Policy

May 17, 2007

Today, Science Commons and the Scholarly Publishing and Academic Resources Coalition (SPARC) announce the release of new online tools to help authors exercise choice in retaining critical rights in their scholarly articles, including the rights to reuse their scholarly articles and to post them in online repositories.

November 29, 2012
SPARC (The Scholarly Publishing and Academic Resources Coalition) is pleased to announce the dates for our second biennial North American meeting on Open Access on March 2-4, 2014 in Kansas City. 
January 30, 2013

While the debate continues over U.S. federal policies to ensure the results of scientific research are openly accessible online, a key group of critical, private research funders has moved quietly and steadily to make such policies a reality.

May 03, 2006

A smoldering debate over whether taxpayers should have free access to the results of federally financed research intensified yesterday with the introduction of Senate legislation that would mandate that the information be posted on the Internet.

December 18, 2007

A provision mandating public access to research published by NIH-funded scientists has survived this week. The provision was originally part of a funding bill that President George W. Bush vetoed last month. It mandates that the NIH adopt a policy requiring agency-funded scientists to post their published research on the agency's publicly-accessible digital archive, PubMed Central within 12 months of appearing in peer-reviewed journals. The specifics of that policy are vague in the bill and will be left to the NIH to hammer out should the law be passed. For example, it remains unclear whether the law would affect previous grantees or just current and future grantees, Peter Suber,an open access advocate, told __The Scientist__. "It will take NIH a while to figure out which policy it wants to adopt."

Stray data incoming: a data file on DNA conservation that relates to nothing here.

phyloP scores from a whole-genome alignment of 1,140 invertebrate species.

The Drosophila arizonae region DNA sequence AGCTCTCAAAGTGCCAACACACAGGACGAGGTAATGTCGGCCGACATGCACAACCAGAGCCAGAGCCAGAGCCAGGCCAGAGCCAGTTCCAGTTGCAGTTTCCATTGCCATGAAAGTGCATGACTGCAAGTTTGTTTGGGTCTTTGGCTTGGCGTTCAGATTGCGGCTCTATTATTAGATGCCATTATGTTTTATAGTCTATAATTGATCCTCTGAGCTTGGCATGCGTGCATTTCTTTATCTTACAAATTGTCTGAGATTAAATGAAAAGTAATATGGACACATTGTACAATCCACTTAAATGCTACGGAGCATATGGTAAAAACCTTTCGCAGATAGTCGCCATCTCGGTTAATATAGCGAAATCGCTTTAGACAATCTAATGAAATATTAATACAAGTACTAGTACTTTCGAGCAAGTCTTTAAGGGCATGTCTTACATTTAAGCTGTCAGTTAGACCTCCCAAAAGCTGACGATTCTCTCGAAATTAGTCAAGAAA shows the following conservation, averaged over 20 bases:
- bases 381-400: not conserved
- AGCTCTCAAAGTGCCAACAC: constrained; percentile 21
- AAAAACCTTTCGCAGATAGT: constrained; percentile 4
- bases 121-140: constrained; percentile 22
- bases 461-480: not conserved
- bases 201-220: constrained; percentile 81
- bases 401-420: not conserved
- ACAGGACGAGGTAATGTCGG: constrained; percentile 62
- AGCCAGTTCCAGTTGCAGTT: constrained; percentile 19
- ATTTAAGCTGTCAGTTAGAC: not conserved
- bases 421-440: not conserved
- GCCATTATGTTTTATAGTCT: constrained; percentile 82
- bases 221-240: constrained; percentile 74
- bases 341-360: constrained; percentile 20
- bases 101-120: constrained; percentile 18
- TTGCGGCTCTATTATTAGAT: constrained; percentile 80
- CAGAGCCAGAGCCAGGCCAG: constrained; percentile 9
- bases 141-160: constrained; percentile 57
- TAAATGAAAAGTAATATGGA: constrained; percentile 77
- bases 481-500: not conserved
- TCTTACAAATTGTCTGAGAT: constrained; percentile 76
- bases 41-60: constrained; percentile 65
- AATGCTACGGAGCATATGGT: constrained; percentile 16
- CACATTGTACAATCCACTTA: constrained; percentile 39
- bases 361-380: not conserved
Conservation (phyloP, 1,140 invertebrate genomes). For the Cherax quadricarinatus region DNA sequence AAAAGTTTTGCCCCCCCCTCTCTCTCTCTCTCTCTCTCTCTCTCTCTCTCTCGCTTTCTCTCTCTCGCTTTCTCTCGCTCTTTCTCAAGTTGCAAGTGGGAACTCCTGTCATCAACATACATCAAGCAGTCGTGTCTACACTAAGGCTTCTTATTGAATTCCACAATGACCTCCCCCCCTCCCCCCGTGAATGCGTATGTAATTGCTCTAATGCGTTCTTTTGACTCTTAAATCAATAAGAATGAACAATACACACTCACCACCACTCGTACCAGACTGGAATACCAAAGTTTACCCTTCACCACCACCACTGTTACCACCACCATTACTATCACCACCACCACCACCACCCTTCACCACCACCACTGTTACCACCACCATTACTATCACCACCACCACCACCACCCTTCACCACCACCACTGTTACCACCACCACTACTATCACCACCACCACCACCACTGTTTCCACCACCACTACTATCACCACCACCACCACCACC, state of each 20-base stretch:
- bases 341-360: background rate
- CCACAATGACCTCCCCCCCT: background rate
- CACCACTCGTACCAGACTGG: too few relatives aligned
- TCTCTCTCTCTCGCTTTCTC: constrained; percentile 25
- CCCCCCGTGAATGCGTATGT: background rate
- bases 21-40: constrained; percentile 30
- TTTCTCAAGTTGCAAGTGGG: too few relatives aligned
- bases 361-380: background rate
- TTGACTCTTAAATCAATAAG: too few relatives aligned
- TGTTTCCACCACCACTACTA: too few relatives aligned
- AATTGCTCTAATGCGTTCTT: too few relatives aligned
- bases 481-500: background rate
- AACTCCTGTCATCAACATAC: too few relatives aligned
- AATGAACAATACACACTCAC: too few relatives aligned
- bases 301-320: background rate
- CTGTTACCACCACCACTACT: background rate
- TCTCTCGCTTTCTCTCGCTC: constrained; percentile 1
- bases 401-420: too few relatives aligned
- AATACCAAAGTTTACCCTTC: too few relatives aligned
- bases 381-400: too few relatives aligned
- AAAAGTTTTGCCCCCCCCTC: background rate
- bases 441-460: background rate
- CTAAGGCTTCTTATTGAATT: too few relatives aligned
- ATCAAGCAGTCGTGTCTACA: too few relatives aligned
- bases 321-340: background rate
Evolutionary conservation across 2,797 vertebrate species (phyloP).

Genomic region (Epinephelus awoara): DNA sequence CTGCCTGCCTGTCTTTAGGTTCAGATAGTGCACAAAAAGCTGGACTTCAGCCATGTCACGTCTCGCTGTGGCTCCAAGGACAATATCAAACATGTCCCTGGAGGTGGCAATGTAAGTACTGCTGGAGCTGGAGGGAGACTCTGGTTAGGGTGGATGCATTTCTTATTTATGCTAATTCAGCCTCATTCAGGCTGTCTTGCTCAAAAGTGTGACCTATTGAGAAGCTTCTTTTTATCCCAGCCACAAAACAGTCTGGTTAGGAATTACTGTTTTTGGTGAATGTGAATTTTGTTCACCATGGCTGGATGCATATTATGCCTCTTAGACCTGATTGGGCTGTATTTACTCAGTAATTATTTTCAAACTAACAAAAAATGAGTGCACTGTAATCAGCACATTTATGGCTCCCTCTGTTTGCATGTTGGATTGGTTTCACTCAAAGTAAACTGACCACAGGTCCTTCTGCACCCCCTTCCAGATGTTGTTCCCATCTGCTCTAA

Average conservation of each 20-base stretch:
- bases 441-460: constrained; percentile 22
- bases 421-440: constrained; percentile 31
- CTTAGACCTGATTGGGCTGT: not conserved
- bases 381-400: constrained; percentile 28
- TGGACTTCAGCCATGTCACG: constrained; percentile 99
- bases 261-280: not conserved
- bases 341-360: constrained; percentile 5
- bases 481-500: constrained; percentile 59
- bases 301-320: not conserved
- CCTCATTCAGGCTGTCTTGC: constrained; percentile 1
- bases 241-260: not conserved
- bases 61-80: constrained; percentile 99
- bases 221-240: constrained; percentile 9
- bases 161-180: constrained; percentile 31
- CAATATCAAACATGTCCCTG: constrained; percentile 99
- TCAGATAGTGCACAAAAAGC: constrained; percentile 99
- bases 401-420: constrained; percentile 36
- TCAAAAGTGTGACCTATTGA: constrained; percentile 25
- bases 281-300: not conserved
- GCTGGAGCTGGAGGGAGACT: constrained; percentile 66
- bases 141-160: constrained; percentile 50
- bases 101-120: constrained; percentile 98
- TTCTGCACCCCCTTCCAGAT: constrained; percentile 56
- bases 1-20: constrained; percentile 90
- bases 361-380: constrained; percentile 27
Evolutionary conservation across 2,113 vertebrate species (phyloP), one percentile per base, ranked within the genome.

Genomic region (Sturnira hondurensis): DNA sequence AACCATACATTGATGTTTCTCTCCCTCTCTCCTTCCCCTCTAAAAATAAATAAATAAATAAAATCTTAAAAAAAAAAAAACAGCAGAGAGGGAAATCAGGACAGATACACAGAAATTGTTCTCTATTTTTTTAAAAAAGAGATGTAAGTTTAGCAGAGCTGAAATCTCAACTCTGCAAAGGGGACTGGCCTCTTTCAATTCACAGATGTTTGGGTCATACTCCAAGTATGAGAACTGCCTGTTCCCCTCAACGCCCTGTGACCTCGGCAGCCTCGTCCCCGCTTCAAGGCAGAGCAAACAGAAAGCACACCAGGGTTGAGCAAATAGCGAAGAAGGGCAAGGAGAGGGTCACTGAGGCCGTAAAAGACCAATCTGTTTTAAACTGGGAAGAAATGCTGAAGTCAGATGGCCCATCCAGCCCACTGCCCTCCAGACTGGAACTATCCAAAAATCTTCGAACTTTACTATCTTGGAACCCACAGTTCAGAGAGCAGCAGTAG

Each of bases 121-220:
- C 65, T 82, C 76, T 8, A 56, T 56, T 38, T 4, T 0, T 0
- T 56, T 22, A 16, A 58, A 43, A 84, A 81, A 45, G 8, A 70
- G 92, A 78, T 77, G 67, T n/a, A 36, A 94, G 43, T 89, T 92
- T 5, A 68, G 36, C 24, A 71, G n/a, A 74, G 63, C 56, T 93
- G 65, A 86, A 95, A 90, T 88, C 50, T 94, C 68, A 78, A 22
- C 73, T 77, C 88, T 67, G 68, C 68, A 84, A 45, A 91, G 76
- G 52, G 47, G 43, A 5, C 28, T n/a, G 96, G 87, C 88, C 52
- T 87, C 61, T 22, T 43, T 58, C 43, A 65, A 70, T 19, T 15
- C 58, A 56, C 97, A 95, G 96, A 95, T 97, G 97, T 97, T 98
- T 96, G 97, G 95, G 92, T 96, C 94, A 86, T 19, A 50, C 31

September 11, 2007

“The Association of American Publishers has landed in hot water with university presses and research librarians, as well as open-access advocates, thanks to a new undertaking that is billed as an attempt to “safeguard the scientific and medical peer-review process and educate the public about the risks of proposed government interference with the scholarly communication process.”

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